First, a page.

It is common to see people who adored Caetano in their youth today being critical of him. Let's just say they aged differently, to say the least. It is a paradoxical reasoning to have thought it cool to sing at Chacrinha in the middle of the dictatorship, and find it reprehensible that he sang on Luciano Huck's show. This is nothing more than a Chacrinha without fantasy, an auditorium entertainer like so many others that have fed the television machine since its inception.

Is it horrible? Clear. But why would singing on the Chacrinha show, with its sexist exploitation of women, its rudeness, its sympathy for the military regime, its exploitation of poverty (“Do you want cod?”), be honorable? Tropicália, this aesthetic movement that made contradiction its logic, chose Chacrinha as one of its symbols: it became the “Old Warrior”, as Gil sang.

And yet, the tropicalistas became cultural heroes of the left. Or, at least, from the less dogmatic left. “Times change, desires change”, Camões already pointed out, in one of his most famous sonnets. And he adds: “You change your being, your trust changes.”

Caetano never showed sympathy for Lula. This is an unforgivable sin for petistas. But I suspect the opposite is also true, which would be an unforgivable sin for anyone who enjoys popular music and poetry. In the great popular party that was Lula's re-election, on October 29, 2006, thousands of people celebrated on Avenida Paulista. The success of a progressive government was cause for celebration. When the president went up to the gigantic electric trio, what did he play? A hit by Zezé de Camargo and Luciano, Dona Marisa's favorite song at the time.

Was this the harbinger of new times? The programmer of the event's soundtrack was prophetic. And I suspect that, as much as Caetano is indulgent with the artists of breganeja music, he would say (if he were present): it's impossible without samba. All the sambistas who supported Lula, from Martinho da Vila to Chico Buarque (who aren't just sambistas, of course), were silent in the face of the new government's aesthetic choices.

Lula, with the sagacity that is peculiar to him, invited Gilberto Gil to the Ministry of Culture. Was there an attempt to make a pact with the tropicalistas there? With the Green Party, then frequented by Gil? It was a bold move, and it calmed the disagreements for a while. They had a beautiful government, we had an active and innovative Ministry of Culture, the Pontos de Cultura were seminal.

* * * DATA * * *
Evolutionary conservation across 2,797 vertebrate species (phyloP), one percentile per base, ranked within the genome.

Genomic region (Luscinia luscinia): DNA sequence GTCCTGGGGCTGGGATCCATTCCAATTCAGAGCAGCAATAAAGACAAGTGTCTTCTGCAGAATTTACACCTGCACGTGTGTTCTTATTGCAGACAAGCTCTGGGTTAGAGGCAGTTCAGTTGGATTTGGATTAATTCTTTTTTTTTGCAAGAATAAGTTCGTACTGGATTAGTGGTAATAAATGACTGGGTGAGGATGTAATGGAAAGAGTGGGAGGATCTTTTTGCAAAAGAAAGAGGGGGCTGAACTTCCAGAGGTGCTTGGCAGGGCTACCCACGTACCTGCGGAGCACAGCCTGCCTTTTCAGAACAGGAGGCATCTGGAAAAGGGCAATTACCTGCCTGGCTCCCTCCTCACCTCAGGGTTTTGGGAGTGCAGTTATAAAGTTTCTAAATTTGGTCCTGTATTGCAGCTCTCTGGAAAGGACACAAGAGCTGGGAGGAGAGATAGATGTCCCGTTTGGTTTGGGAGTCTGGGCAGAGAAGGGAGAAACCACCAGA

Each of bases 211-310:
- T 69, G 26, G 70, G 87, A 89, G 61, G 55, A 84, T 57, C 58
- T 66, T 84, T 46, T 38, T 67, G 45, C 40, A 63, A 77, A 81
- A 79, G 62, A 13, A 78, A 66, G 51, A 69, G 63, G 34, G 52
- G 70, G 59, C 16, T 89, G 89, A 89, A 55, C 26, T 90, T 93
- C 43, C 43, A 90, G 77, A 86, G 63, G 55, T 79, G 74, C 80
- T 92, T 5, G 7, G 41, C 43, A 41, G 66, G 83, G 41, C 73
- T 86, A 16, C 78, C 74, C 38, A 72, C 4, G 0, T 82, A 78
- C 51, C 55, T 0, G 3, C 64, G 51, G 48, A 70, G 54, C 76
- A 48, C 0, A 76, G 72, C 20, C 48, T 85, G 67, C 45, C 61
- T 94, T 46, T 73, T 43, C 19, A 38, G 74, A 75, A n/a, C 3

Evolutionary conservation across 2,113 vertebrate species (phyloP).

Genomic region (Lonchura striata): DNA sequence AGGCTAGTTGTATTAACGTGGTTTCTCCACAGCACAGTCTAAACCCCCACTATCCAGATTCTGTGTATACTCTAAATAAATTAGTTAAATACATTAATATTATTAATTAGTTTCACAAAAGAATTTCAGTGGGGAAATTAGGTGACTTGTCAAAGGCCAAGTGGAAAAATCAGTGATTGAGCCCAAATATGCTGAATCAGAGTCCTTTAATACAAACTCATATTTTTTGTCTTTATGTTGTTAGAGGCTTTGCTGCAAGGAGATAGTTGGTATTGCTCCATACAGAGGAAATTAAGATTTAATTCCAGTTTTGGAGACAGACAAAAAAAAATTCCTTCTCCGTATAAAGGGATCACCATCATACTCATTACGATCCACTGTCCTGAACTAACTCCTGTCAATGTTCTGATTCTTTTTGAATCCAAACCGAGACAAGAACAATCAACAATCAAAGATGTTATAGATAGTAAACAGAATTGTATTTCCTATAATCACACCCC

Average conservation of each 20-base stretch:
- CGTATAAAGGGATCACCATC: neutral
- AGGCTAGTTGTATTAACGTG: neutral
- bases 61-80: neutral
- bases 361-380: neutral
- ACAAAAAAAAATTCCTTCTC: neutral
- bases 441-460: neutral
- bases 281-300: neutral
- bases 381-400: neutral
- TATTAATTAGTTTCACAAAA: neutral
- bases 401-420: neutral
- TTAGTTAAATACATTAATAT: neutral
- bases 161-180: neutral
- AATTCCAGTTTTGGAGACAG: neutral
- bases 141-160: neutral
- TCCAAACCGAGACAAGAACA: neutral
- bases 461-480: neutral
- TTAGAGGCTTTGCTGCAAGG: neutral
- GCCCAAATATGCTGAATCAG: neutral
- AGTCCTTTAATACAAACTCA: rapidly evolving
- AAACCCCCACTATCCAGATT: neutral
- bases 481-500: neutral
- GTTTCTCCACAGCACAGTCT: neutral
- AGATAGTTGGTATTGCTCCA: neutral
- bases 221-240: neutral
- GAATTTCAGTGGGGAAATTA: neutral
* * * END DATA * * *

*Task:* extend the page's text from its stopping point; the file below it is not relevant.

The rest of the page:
Caetano's posture continued to be critical, for better or for worse. Never aligned, he is accused of having supported, in Bahia, the infamous Antonio Carlos Magalhães (ACM), something he denied in several interviews. Did he declare that “ACM is beautiful”? Oops, it's registered. Like many people, Caetano has a certain fascination with enlightened despots, although some apply these adjectives somewhat inappropriately. Sebastianist in his own way, he believes that an Indian will descend from a star. “It will come, that I have seen”. The ACM himself claimed never to have received his vote, but it is not a reliable opinion.

Songs like “Haiti” or “Podres Poderes” are more revealing of the composer's perception than biased interviews or mere provocations. A song lyric is heavy, measured, calculated, it is forever. On the new album, Caetano shouts in “I won’t let it”:

Even though you say it's over
That the dream no longer has color
I scream and repeat: I will not!

A master of ambiguity, his first famous refrain, sung throughout Brazil, was “I go, why not?”. And he knows it. This “I won't go” provokes the listener, nostalgic for the times without scarves and without documents, but the lyrics make the new meaning clear: “I won't let / you make fun of our history”. A message for the current holders of power?

All those who do not pay attention to the subtleties, to the minutiae of the artist's speech, lose. It is the same Caetano who volunteers to sing in an MTST occupation, who writes a song dedicated to Marighella (“an urban guerrilla who was arrested by Vargas/ Then by Magalhães/ Finally, by the milicos”). Oh, you weren't paying attention, haven't you listened to Caetano since he said he doesn't like Lula? Do you only like Caetano from the 1970s? Comrade, I'm sorry to say, but you've aged… listen to grandpa!

* Daniel Brazil is a writer, author of the novel suit of kings (Penalux), screenwriter and TV director, music and literary critic.